Tampa Bay's bats began the series on fire with 15 runs in its first two games, but the club managed to put just six players across home plate at Tropicana Field.
The lack of production haunted the Rays' eighth-ranked offense all season and ultimately led to their downfall in the best-of-five ALDS.
"It just seemed that Texas definitely had our number," designated hitter Johnny Damon said. "[It] just seemed like they were hitting their spots, going in and out, up and down.
"They weren't leaving too much stuff out over the middle of the plate, and that's why they were successful and they've been able to shut us down these past couple of games."
Most of the problems will be traced back to a lack of effectiveness by the club's Nos. 2, 3 and 4 hitters, who went a combined 1-for-20 with 11 strikeouts in Games 3 and 4.
Center fielder B.J. Upton and third baseman Evan Longoria combined to go 0-for-13 with nine strikeouts in the final two contests after going 7-for-18 in Texas.
Upton wasn't about to make any excuses for his disappointing finish. After suffering a 4-3 loss to the Rangers in the series finale on Tuesday afternoon, he went out of his way to take more than his fair share of the blame.
"I didn't show up when I needed to and I needed to show up today, and I didn't produce," said Upton, who finished the series hitting 4-for-14. "I think that's what's kind of weighing on me right now. When my team needed me, if you keep your [Nos.] 2-3 hitters off the bases, obviously it's going to be tough to win.
"I just didn't get it done. I think if I get it done, it kind of trickles down to Longo, and I just couldn't get anything going for us."
Upton and Longoria might have struggled at the tail end of the series, but they were also two players who were largely responsible for getting the Rays into the playoffs in the first place.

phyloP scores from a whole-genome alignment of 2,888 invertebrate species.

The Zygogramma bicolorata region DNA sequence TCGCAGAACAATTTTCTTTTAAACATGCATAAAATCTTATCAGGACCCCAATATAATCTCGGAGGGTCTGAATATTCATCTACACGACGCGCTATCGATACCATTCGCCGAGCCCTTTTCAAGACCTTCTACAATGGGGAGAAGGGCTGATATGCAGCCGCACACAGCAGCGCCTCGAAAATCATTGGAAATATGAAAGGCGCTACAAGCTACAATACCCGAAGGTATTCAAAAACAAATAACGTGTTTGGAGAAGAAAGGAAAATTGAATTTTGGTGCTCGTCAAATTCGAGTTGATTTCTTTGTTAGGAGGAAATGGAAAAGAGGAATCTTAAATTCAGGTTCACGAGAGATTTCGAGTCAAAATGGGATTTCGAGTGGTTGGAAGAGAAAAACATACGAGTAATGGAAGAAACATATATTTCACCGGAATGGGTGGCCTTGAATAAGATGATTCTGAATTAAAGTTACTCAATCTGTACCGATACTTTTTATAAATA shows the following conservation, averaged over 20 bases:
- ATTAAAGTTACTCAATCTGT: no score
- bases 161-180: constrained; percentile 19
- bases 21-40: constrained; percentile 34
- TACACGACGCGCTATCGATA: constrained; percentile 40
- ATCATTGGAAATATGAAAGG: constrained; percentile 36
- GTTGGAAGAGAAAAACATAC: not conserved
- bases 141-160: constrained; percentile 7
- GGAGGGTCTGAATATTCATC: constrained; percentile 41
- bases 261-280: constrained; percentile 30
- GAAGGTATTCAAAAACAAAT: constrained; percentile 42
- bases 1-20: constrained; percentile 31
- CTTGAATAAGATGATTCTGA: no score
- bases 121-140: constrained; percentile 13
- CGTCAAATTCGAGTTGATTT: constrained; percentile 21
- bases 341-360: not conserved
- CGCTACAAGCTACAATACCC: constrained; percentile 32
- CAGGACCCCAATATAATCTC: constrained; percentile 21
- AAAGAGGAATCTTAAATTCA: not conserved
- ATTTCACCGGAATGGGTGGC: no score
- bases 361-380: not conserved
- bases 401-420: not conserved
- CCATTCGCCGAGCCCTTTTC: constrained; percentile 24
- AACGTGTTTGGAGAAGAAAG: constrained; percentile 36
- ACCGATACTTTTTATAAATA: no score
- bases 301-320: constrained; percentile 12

The 27-year-old Upton hit .333 in September to help propel a late-season comeback to overtake the Red Sox for the AL Wild Card.
Longoria, meanwhile, almost single-handedly secured Tampa Bay's berth into the postseason with two dramatic home runs on the club's final day of the regular season.
"I don't know if there's anything myself or anybody in this clubhouse has to hang their head about," said Longoria, who struck out eight times in 16 ALDS at-bats. "I think that we all did our preparation and we all went out there as ready as we could be. It's just sometimes you get beat, and it's obviously not the stage you want to get beat on."
Things looked like they were heading in a much different direction for the Rays earlier in the ALDS. Tampa Bay easily took Game 1 in Texas, 9-0, and then came out strong again the following day and secured a three-run lead early in Game 2.
That's when things started to unravel, as right-hander James Shields surrendered five runs in the fourth on three singles, two hit batters and a pair of wild pitches. The momentum seemed to shift, and even though the club almost found a way to battle back in that 8-6 loss, it ultimately came up short.
The Rays then lost a pair of one-run ballgames and were dominated by a deep Texas pitching staff. Their problems were compounded by the 13 men left on base and being able to hit just 3-for-12 with runners in scoring position during the final two games.
Tampa Bay's inability to score runs shouldn't have come as a major surprise. The club scored just 707 runs and hit .244 this season, which ranked the worst among the eight teams which qualified for the postseason.
But that won't ease the pain from losing the ALDS to Texas. The Rays had control early in the series and never envisioned having it slip away so quickly.
"We definitely didn't see ourselves exiting this early," Upton said. "I think we definitely saw it going back to Texas at least. We really didn't feel like they could beat us twice at home, but you have tip your caps to them.
"They pitched well and never really let us get anything going. You just have to move on."